Hossein Borghaei, DO, MS: Anne, do you want to comment?
Anne Chiang, MD, PhD: I agree with you. The durvalumab was clearly positive. That’s what we use now. I’m not convinced of the role of CTLA4 right now. The CheckMate-451 trial with maintenance I/O [immuno-oncology] didn’t tell us more. That being said, I do have an IIT [investigator-initiated trial] looking at ipilimumab-nivolumab in relapsed populations; especially patients who have gotten maintenance atezolizumab. There may be a signal there. In this trial, we’re doing pretreatment and on-treatment biopsies. There’s something to be said for looking at the tumor microenvironment and specifically the infiltration of T cells, so stay tuned for that. There may be a way anti-CTLA4 may help juice up the microenvironment so that we get T cells in there so we can have a response. That being said, for the general population, I don’t think there’s a role for anti-CTLA4.
Hossein Borghaei, DO, MS: Thanks, Anne. Vivek, what do you think about CTLA4? Do you think it has a role?
Vivek Subbiah, MD: I agree with Stephen. There’s a tail end, and there’s a tail end. There are no compelling data to show that CTLA4 does something. It brings added toxicity without much clinical benefit. The community especially would definitely not favor CTLA4. Good luck finding a good biomarker for the patients in whom CTLA would benefit. That would be a sub-substudy. It would be great to find a definite biomarker in a subset of the patient population who benefits, but with the data we have, I don’t see a benefit of adding a CTLA4 to this.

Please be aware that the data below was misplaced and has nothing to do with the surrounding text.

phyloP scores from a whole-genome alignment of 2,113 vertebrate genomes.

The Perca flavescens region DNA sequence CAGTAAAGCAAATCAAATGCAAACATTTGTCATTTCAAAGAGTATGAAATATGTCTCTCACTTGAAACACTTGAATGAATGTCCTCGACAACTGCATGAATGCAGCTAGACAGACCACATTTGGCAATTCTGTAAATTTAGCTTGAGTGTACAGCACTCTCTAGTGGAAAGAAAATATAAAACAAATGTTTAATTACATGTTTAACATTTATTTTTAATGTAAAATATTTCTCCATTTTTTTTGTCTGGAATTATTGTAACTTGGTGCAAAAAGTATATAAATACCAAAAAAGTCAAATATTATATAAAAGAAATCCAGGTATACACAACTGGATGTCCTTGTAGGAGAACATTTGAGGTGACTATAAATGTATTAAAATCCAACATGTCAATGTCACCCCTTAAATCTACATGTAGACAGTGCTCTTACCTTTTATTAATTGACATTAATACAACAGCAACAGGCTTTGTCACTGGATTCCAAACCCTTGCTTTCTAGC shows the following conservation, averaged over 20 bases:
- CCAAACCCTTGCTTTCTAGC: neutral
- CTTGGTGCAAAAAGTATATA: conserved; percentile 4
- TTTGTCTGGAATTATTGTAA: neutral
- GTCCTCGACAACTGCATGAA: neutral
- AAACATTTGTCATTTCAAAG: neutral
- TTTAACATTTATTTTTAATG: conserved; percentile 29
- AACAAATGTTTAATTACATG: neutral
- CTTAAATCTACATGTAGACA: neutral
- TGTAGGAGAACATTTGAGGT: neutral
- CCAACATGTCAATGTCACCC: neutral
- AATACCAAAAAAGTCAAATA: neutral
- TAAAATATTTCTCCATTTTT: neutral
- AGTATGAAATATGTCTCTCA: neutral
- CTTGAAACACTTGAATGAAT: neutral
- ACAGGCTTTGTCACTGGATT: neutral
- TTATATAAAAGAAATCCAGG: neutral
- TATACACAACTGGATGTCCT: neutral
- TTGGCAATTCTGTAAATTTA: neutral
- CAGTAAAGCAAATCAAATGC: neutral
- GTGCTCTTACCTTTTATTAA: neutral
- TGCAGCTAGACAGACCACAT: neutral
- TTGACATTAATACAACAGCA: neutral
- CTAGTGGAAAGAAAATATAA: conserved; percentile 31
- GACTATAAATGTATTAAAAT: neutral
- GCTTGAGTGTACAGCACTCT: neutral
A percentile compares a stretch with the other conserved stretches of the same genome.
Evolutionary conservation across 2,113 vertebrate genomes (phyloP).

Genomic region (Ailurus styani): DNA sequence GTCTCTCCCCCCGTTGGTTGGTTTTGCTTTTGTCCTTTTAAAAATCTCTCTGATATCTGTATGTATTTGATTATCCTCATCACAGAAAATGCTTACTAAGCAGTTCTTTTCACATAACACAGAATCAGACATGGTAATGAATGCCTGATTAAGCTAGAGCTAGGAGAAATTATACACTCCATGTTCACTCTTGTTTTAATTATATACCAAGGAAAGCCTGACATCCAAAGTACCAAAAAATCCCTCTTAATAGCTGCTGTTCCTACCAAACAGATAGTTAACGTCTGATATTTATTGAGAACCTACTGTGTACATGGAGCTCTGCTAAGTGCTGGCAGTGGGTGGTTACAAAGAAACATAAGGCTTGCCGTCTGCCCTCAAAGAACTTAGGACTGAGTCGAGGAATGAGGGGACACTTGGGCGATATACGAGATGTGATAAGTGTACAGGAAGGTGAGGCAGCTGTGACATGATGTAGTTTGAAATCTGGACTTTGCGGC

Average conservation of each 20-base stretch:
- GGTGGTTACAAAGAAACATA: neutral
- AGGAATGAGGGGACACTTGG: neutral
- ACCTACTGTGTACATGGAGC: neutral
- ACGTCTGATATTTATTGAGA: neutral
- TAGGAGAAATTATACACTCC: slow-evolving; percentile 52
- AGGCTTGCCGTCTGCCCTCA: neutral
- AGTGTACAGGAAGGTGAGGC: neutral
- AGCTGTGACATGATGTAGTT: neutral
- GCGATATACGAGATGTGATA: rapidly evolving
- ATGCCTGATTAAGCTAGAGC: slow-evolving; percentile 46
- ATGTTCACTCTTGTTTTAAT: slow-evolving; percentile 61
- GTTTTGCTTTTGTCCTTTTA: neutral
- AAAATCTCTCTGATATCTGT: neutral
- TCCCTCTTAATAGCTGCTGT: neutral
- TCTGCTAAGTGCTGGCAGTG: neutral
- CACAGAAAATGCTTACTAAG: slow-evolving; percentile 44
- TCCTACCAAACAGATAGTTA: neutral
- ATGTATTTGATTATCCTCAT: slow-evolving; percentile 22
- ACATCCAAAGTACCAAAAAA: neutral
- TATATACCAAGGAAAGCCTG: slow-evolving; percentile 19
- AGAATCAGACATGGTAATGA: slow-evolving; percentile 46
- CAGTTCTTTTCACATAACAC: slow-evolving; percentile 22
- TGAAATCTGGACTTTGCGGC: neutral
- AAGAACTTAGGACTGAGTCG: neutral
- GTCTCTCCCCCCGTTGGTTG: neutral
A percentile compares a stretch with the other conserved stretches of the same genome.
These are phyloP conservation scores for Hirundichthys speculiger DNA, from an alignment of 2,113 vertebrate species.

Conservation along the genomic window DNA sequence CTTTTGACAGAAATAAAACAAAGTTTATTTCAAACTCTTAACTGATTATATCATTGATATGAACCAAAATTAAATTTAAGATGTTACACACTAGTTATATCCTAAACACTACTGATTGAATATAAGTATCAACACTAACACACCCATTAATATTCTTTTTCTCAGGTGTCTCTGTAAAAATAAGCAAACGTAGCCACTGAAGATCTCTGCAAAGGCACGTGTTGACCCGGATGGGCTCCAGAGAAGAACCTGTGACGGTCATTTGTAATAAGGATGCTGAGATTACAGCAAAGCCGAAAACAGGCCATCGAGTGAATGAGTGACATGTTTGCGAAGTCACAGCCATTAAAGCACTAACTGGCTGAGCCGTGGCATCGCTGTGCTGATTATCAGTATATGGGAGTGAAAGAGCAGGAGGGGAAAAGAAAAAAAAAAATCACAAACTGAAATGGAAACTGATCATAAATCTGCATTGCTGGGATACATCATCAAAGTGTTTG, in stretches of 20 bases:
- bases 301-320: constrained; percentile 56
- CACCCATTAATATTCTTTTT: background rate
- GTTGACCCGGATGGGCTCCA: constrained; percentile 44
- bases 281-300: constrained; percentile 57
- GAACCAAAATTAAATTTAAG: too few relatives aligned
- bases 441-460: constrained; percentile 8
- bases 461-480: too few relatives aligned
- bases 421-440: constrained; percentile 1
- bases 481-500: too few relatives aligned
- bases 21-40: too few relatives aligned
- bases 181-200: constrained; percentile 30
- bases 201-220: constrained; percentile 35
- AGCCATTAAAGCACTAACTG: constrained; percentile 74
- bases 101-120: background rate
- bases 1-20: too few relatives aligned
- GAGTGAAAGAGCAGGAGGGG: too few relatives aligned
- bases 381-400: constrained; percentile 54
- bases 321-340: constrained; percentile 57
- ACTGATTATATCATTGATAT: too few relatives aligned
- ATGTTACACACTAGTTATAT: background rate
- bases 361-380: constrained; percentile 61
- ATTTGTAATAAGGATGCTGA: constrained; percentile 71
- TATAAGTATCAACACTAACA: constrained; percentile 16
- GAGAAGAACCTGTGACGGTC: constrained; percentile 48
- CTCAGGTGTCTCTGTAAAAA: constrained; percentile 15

Hossein Borghaei, DO, MS: Wade, what’s your take on CTLA4?
Wade Iams, MD: It has no role, but I would absolutely love to see the subset of patients who are going to have prolonged benefit identified. The infiltrating lymphocytes are the way to go. There are associations with immune-related adverse events and neurological paraneoplastic syndromes in these patients, so it’s the right population to study.
Hossein Borghaei, DO, MS: There might be a biomarker there for CTLA4. We just haven’t identified it. Hopefully we can shed some light on it. Anne, what do you think of cisplatin vs carboplatin in extensive-stage small cell? Would you say there’s a huge difference when it comes to choosing cisplatin vs carboplatin?
Anne Chiang, MD, PhD: If we look at trials in the past, for the most part, carboplatin is fine. We’re talking about patients where we’re running a marathon. This is a disease that’s not curable. We want to provide our patients with the best quality of life they can achieve. That being said, for some select populations and for young patients who are very functional, I might consider cisplatin. But for the most part for extensive-stage [lung cancer], I would use carboplatin.
TRANSCRIPT EDITED FOR CLARITY